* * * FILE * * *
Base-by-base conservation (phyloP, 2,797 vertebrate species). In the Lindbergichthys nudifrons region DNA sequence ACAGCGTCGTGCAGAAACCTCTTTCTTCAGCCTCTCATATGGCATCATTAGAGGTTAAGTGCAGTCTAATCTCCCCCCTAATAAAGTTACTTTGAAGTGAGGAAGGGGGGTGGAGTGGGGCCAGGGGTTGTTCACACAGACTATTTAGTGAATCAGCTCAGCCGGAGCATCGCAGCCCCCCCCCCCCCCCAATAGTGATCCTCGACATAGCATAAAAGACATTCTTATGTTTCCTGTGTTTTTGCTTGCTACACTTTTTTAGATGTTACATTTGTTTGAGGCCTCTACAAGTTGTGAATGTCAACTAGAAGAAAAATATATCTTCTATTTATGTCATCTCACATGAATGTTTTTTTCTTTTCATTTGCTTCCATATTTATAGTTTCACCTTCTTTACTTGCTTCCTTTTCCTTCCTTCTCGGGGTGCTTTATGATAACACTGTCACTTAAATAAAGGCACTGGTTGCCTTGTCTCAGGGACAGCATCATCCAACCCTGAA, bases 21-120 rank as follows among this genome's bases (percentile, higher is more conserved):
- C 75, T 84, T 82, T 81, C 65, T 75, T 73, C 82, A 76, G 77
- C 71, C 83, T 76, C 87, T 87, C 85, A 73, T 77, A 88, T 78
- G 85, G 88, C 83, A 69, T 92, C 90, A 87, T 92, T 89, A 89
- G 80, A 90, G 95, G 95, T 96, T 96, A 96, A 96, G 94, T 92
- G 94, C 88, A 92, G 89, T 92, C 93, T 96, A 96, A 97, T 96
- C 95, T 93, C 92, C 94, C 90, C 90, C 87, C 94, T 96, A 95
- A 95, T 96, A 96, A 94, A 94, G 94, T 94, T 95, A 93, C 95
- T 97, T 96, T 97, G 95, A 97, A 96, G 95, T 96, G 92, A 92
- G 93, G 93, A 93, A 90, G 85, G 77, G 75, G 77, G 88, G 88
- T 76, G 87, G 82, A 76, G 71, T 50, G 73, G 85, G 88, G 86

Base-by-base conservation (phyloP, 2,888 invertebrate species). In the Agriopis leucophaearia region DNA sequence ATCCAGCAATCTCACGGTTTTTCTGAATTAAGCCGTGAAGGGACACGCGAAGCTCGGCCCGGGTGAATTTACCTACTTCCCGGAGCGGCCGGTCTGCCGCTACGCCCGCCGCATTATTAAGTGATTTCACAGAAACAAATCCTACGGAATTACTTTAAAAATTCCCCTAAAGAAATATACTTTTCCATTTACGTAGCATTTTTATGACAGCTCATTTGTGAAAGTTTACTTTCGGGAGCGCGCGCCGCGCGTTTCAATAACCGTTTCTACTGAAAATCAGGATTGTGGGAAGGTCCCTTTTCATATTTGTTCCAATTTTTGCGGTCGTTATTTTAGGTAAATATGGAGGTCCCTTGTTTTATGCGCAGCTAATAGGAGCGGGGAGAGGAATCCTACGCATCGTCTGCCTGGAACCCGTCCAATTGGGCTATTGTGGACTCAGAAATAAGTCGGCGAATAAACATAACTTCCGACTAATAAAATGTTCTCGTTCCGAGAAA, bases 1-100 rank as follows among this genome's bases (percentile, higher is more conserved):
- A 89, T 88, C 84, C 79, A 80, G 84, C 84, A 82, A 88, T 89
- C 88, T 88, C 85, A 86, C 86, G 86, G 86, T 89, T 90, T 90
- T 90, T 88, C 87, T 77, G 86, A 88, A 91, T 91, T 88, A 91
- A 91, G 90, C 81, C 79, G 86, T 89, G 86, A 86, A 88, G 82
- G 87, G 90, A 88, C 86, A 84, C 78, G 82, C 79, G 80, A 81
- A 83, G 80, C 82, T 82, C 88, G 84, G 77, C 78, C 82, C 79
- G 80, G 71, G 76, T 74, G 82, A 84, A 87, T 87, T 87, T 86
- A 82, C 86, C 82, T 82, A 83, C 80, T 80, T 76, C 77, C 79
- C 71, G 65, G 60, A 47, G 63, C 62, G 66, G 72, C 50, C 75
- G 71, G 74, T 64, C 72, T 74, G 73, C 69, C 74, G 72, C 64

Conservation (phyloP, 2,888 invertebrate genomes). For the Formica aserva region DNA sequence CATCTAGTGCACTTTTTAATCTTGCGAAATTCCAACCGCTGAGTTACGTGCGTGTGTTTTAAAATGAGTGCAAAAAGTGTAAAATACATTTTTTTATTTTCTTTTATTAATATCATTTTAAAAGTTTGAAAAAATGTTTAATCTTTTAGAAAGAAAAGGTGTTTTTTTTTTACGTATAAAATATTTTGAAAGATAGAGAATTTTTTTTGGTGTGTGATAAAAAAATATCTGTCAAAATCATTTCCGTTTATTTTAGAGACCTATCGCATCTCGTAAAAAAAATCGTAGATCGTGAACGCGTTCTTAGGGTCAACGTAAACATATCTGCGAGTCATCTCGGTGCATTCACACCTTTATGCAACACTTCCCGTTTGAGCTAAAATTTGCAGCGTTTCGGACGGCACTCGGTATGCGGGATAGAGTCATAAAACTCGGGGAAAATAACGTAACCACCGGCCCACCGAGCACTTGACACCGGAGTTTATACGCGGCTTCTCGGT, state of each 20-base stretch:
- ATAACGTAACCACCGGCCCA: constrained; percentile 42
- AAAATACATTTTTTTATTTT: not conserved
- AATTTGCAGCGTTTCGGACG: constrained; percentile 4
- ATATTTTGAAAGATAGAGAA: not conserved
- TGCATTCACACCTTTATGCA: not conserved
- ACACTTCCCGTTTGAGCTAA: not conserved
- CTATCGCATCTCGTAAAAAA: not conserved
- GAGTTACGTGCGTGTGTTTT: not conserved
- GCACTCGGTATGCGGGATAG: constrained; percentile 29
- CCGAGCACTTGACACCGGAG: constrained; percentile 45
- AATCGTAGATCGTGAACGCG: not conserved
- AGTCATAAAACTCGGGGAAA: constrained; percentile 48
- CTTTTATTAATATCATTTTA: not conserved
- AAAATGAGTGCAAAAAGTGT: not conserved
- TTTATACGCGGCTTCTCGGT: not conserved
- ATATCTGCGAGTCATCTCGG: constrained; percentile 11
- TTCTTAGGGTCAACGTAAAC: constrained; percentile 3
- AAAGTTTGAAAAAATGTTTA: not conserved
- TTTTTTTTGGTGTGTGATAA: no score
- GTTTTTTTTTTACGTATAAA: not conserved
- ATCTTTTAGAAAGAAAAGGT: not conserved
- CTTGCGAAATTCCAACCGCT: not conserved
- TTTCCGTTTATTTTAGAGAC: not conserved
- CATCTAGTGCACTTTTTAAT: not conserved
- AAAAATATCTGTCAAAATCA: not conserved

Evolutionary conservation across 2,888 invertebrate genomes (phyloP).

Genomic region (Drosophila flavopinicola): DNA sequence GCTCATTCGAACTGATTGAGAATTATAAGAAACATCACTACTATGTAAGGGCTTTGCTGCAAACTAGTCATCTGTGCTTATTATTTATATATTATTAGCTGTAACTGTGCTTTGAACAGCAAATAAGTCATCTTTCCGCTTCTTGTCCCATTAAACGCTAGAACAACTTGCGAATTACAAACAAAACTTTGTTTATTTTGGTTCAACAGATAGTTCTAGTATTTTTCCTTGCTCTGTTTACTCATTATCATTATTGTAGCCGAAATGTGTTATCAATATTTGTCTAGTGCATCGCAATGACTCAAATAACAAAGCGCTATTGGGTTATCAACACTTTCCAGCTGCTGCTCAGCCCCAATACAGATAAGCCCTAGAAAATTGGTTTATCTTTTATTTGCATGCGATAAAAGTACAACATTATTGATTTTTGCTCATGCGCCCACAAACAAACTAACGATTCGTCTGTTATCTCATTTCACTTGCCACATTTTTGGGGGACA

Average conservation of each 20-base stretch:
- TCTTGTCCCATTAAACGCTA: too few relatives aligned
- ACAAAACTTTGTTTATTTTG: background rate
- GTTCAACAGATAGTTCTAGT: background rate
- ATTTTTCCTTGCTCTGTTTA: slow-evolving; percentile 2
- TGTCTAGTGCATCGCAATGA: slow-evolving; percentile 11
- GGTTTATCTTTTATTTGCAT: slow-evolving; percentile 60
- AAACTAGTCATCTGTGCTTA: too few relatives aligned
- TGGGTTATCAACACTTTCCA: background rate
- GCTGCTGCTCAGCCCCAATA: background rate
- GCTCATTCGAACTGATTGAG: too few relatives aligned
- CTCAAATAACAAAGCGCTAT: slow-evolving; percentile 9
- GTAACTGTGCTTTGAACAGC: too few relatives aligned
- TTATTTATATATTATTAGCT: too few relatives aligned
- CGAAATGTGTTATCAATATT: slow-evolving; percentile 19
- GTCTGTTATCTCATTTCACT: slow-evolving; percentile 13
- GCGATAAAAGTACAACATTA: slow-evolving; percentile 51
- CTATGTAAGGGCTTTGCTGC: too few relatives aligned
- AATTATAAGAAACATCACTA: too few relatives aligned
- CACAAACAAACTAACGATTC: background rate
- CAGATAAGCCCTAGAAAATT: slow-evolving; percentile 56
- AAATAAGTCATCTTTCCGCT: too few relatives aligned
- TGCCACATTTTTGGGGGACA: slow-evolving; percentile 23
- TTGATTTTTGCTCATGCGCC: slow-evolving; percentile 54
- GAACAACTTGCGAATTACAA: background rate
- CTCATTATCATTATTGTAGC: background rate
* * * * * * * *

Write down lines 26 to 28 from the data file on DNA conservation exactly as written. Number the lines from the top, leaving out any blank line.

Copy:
- AATTTGCAGCGTTTCGGACG: constrained; percentile 4
- ATATTTTGAAAGATAGAGAA: not conserved
- TGCATTCACACCTTTATGCA: not conserved